Glasses-Free 3D Handhelds – All the Rage or Cause of Rage?
It started off on giant movie screens using silly glasses with mismatched lenses. Then the screens shrunk, bringing 3D into the living room with 3D-capable HDTVs, but you still had to wear the glasses. Now the screens are even smaller, sitting on things like smartphones, digital cameras, and handheld gaming devices, and best of all, there’s no more need for the silly glasses.
It’s called Auto-Stereoscopic 3D, more commonly known as Glasses-free 3D, and it works by using microscopic lenses (known as Lenticular Lenses) on top of the screen to split the image into two parts – one meant to be seen by the right eye, and one for the left. By holding the screen the proper distance from your face, each eye sees its own image, giving the illusion of 3D.
Nintendo had both the good and bad fortune of bringing the first mainstream auto-stereoscopic 3D device to market, the Nintendo 3DS. It was good fortune because everyone loved the idea of a glasses-free 3D experience, but bad fortune because people were expecting a lot more than the technology could deliver.
The Problem with Glasses-Free 3D
As novel as the idea is, auto-stereoscopic 3D has one major flaw: it only works if your head is in exactly the right spot. With handheld devices, this is a major snag. These devices are meant to be portable, moved around, and held every-which-way. While sitting completely still in a nice stable environment (forget trying it in a car or plane), it is possible to see the tasty 3D goodness, but in most cases, it’s just not worth it.
Nintendo found out the hard way that unless you can hold the device extremely still (something impossible to do while pounding away energetically at buttons playing Ocarina of Time 3D), the results are pretty undesirable. The image is just never crisp enough, kind of like those holographic stickers that you would rotate slightly to see different images – there was always a hint of the other image no matter how you held it.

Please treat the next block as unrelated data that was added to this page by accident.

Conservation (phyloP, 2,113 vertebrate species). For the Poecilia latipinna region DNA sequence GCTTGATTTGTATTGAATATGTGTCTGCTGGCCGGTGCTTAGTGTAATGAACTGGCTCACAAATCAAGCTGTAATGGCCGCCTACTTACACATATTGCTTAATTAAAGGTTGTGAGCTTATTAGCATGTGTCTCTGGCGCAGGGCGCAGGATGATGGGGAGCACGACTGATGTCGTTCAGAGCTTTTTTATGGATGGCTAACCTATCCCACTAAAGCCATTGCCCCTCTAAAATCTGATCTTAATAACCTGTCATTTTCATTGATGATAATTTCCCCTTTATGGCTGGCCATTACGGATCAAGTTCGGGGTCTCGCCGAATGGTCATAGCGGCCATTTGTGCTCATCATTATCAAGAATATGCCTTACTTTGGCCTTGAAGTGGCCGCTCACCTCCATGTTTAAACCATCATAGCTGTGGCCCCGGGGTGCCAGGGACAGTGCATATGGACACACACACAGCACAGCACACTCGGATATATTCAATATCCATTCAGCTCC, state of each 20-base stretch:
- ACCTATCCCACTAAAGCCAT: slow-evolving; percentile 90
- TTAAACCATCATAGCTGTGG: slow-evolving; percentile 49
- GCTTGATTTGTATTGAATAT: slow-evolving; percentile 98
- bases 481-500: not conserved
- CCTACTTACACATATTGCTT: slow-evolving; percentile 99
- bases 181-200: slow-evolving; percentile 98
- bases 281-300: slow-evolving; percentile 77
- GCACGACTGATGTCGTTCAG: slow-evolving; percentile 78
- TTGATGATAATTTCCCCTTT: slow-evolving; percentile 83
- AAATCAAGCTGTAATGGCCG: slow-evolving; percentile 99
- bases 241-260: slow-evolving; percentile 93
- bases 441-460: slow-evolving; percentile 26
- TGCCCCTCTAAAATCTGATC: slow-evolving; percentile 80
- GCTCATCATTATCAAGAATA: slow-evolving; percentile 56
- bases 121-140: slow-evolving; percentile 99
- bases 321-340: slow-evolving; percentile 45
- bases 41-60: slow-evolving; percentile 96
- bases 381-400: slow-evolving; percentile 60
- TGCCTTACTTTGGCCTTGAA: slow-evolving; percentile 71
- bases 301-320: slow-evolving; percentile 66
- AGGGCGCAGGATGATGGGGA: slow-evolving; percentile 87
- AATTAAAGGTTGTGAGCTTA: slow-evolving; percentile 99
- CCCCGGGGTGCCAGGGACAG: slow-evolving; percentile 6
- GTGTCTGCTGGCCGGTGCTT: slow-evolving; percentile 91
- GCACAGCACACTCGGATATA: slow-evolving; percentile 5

The portable nature of the devices presented another issue as well. When viewing a 3D image, you expect the point of reference to change as you tilt the device from one side to the other. With stereoscopic 3D, this isn’t the case; the image remains the same, but your mind expects it to change. This causes headaches, dizziness, and even nausea, reports of which plagued Nintendo’s latest handheld.
Persistence Paves the Way
Manufacturers aren’t giving up on auto-stereoscopic 3D yet, though. Smartphones are the next stepping stone for the technology, and it is getting better. Both HTC and LG have released their 3D smartphones, the EVO 3D and Optimus 3D, respectively. Sporting much higher screen resolutions than the Nintendo 3DS as well as improvements in the lenticular lenses, the 3D result is much better, though still not ideal. Fortunately, the improvements have also made it so that when viewing things in 2D-mode, there is nearly no distortion made by the 3D hardware. Plus much of the appeal is in the fact that these new devices can capture 3D images and video as well.
I always used to say “3D displays just won’t be worth it until they can do it without the need of 3D-glasses.” I guess I’ll have to amend my statement, “3D displays just won’t be worth it until they can do it without 3D-glasses, regardless of the position and orientation of your head.” That should cover all of the bases, I think.